Android 8.0 Adoption Rates

As of April 16th, 2018, Android Oreo adoption (including both version 8.0 and 8.1) was up by about 400 percent since February. On the opposite end, Android Nougat 7.0 and 7.1 saw only a 2.3 percent increase. All previous versions dropped considerably in usage. Even though most users will hold on to a device for as long as possible before upgrading, many Android devices are more actively upgrading their OS version.

Some developers have placed restrictions on devices that have downloaded the update for Oreo. If you own one of these devices, you likely have already received the update:

  • Asus Zenfone 4
  • Asus ZenFone 4 Pro
  • Asus ZenFone 3 Max
  • Asus ZenFone 3
  • Blackberry KeyOne
  • Blackberry Motion
  • Essential PH-1
  • Google Pixel
  • Google Pixel XL
  • Nexus 6P
  • Nexus 5X
  • Nokia 8
  • Nokia 6
  • Nokia 5
  • Nokia 3
  • Honor 9
  • Honor 8 Pro
  • Honor 7X
  • HTC U11
  • HTC U11 Life
  • HTC U11 Plus
  • HTC 10
  • HTC U Ultra
  • Huawei Mate 9
  • Huawei P10
  • Huawei P10 Plus
  • Lenovo K8
  • Lenovo K8 Note
  • Lenovo K8 Plus
  • LG V30
  • Motorola Moto Z2 Force
  • Motorola Moto X4
  • OnePlus 5T
  • OnePlus 5
  • OnePlus 3
  • OnePlus 3T
  • Samsung Galaxy S8
  • Samsung Galaxy S8 Plus
  • Samsung Galaxy S8 Active (on AT&T)
  • Samsung Galaxy Note 8
  • Xperia XZ Premium
  • Xperia XZ
  • Xperia XZs
  • Xperia X Performance
  • Xperia X Compact
  • Xperia X
  • Xperia XA1 Plus
  • Xperia XA1
  • Xperia XA1 Ultra
  • ZTE Axon 7

In addition to these devices, here are the others that have been confirmed to receive the update soon:

  • Asus ZenFone 4 Selfie
  • Asus ZenFone 4 Selfie Pro
  • Asus ZenFone 4 Max
  • Asus ZenFone 4 Max Pro
  • Asus ZenFone 3 Deluxe
  • Asus ZenFone 3 Laser
  • Asus ZenFone 3 Zoom
  • Nokia 2
  • Lenovo K8
  • Lenovo K8 Note
  • Lenovo K8 Plus
  • LG G6
  • LG G5
  • LG V20
  • LG V30 Plus
  • Motorola Moto Z
  • Motorola Moto Z Droid
  • Motorola Moto Z Force Droid
  • Motorola Moto Z Play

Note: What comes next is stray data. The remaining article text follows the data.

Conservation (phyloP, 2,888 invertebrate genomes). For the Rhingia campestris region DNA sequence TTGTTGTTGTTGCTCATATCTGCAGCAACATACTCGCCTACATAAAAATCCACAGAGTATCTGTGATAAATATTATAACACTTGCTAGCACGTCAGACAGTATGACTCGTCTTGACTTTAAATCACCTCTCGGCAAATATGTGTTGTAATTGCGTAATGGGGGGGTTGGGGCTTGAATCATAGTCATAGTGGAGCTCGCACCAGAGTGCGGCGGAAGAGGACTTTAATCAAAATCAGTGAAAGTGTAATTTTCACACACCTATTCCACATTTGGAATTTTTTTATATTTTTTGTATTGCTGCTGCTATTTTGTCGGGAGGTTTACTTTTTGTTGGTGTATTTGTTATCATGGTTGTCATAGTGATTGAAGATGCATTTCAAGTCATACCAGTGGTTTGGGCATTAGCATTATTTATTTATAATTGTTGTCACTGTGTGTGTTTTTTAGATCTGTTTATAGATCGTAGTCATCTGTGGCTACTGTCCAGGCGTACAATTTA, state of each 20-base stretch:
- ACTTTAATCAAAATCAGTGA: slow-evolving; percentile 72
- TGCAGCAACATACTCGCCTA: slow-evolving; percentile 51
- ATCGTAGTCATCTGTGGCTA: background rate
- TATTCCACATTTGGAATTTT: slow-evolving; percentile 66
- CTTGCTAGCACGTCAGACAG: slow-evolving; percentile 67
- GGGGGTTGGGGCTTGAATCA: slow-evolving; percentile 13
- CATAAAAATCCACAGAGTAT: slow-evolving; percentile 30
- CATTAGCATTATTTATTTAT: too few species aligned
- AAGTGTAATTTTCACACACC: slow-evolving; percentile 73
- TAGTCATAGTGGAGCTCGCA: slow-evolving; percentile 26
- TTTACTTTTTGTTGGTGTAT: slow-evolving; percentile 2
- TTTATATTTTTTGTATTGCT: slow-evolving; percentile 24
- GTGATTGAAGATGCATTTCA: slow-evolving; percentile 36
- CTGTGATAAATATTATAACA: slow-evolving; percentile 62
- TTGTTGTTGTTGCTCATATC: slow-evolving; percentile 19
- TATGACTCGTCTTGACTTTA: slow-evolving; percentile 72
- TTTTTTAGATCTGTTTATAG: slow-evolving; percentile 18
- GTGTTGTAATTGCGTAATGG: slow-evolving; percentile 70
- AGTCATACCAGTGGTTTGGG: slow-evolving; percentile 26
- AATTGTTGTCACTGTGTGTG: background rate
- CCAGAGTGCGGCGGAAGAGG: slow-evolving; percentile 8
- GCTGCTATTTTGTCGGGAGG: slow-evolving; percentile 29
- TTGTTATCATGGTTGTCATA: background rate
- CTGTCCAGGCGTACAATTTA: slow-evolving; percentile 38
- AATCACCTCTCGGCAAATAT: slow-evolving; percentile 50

• Motorola Moto Z Play Droid
  • Motorola Moto Z2 Play
  • Motorola Moto G4 Plus
  • Motorola Moto G5
  • Motorola Moto G5 Plus
  • Motorola Moto G5S
  • Motorola Moto G5S Plus
  • Samsung S7
  • Samsung Galaxy S7 Edge
  • Samsung Galaxy A5 2017
  • Samsung Galaxy A3 2017
  • Samsung Galaxy Xcover 4
  • Samsung Galaxy A8 2018
  • Samsung Galaxy J3 Emerge
  • Xperia Touch

What Android 8.0 Oreo Offers

Naturally, you’ll want to know why Oreo is all the rage among Android users. We’ll discuss some of the key new features that you can expect from this operating system.

Picture in Picture Mode

Android Nougat allowed users to have two applications open at once through the use of Multi-window. Oreo takes this a bit further by enabling one app with a small display to share the screen with something else.

Notification Dots

Android Oreo uses the same “badges” that previous themes provided, which will notify you regarding which apps are trying to contact you about something. You can long-press the icon to see the notification.

General Optimization and Improvement

A mobile operating system needs more tricks up its sleeve in order to get people to upgrade to it than just a couple of cool new features. Android 8.0 provides users with significant improvements in terms of security, device speed, and battery life–quality-of-life improvements that make for a better, more convenient experience. Android Oreo can also assign apps with permissions to assist users in specific instances.

Now that you know some of the basics about Android Oreo, what are your thoughts? Let us know in the comments.